Evelyn Tonga, aged 44, was diagnosed with advanced cervical cancer in 2012. At the time, Evelyn was given a 50 percent chance of surviving.
She was working as a sales executive at the State Lotteries in Chingola on the Copperbelt when her health problems started.
Ms Tonga started bleeding badly from her abdomen, this went on for a month and was given some medicine which stopped the bleeding, but the problem continued the following month.
She consulted a gynecologist who sent her for a biopsy. Then she was informed that she had advanced cervical cancer.
The gynecologist confirmed she had advanced stage 4 cervical cancer. She was put on a long course of chemo and radiotherapy.
“I was devastated. All I knew was that this disease is incurable. After the second day of radiotherapy, the bleeding stopped and I was already feeling better. I was so relieved that I started work.
“I am very grateful because this has all been provided for free through the CDH. They have been very good to me and the support from my family has also been incredible. I now want to help others who are in my position. I want to start a charity so that people know more about cancer,” she narrated.
The WHO Sexual and Reproductive Health 2017 report states that cervical cancer screening help test for pre-cancerous and cancer among women who may have no symptoms and feel perfectly healthy, thereby enabling women receive treatment.
The report also notes that vaccination is one of the most commonly used public health strategies to reduce the risk of infection and minimize the prevalence of the disease-causing agent (HPV) in the environment.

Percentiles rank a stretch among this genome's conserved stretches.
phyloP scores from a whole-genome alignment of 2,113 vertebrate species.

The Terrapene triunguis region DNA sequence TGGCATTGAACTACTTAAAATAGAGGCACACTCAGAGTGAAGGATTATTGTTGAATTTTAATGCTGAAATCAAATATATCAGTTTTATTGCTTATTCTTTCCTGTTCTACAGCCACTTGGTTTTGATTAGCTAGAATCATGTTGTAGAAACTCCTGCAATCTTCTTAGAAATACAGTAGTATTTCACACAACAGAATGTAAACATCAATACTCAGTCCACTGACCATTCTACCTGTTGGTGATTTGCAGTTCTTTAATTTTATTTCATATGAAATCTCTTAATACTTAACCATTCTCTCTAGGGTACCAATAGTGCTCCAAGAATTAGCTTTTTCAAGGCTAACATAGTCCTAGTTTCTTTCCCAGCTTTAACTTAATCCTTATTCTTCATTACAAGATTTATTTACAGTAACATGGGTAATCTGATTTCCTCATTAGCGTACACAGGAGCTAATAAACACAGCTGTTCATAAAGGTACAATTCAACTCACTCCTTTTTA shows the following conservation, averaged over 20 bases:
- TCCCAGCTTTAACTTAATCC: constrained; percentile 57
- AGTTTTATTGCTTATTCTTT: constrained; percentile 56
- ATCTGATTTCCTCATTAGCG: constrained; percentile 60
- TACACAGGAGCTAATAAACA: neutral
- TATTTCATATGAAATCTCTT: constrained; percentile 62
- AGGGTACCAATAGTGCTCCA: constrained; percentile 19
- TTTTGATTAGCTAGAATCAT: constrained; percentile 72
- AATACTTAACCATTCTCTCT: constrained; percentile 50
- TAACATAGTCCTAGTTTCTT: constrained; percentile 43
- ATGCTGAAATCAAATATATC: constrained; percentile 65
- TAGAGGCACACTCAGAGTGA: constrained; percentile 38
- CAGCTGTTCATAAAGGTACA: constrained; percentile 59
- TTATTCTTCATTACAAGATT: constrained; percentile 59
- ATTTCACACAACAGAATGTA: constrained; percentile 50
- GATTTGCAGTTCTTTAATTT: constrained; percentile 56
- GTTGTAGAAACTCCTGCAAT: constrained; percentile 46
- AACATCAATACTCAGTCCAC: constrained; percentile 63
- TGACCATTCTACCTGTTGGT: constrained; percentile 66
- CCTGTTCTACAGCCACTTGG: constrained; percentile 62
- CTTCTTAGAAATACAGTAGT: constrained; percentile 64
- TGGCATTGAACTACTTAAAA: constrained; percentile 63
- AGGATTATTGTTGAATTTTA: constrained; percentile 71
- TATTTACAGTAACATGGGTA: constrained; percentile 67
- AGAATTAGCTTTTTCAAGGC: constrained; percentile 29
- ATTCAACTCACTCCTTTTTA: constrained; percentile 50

It also suggests that vaccination campaigns should target 9–13 year old youth, prior to initiation of sex.
“HPV infection often occurs shortly after the onset of sexual activity women are infected within 2 years of initiating sexual activity,” the report said.
The reports notes that nearly all cases 99.7 Percent of cervical cancer are caused by Human Papillomavirus (HPV) which is one of the most common sexually transmitted infections, with up to 75 percent of sexually active people estimated to be infected at some point during their lives.
The vaccines are over 95 percent effective at preventing HPV infection.
It has been recommended that countries should ensure that women from 30 to 49 years are screened at least once in their life time.
Although HPV vaccination for girls reduces the possibility of developing cervical cancer later in life, this approach does not eliminate the need for regular screening later in life.
Ministry of Health Cancer Prevention Coordinator Sharon Kapambwe said the target was to screen close to 100,000 women every year. In 2017, at least 60,000 women were screened for cervical cancer countrywide.
Dr Kapambwe in an interview that cervical cancer was the most common cancer in Zambia and it accounts for over 30 percent of new cases hence the need for women to go for screening.
She said it is important for women to go for screening because there is need to ascertain what sort of treatment can be used if found positive, adding: “Early diagnosis gives us an early outcome for treatment.”
Dr Kapambwe said awareness levels are still low among women in rural areas although cervical cancer, with over 70 centres across the country being screening.
The 100,000 target can be reached if women turned up for screening. These centres are found in all provinces.
“We have found that in most centres, the uptake of cervical cancer screening has been very low and we need more women to come for screening,” she said.
She said Government will soon open 80 new cervical cancer centres and will by 2021 have a screening centre in each district to try and reach as many women as possible.
Dr Kapambwe said the Ministry of Health has started engaging in various awareness programmes on cervical cancer.
The statistics of cervical cancer in Zambia was a clear indication that there was need of setting up more cervical cancer screening facilities countrywide to offer opportunities for early detection and treatment of pre-cancerous to improve prospects for survival.
There was no need for any woman to die from preventable and treatable diseases like cervical cancer.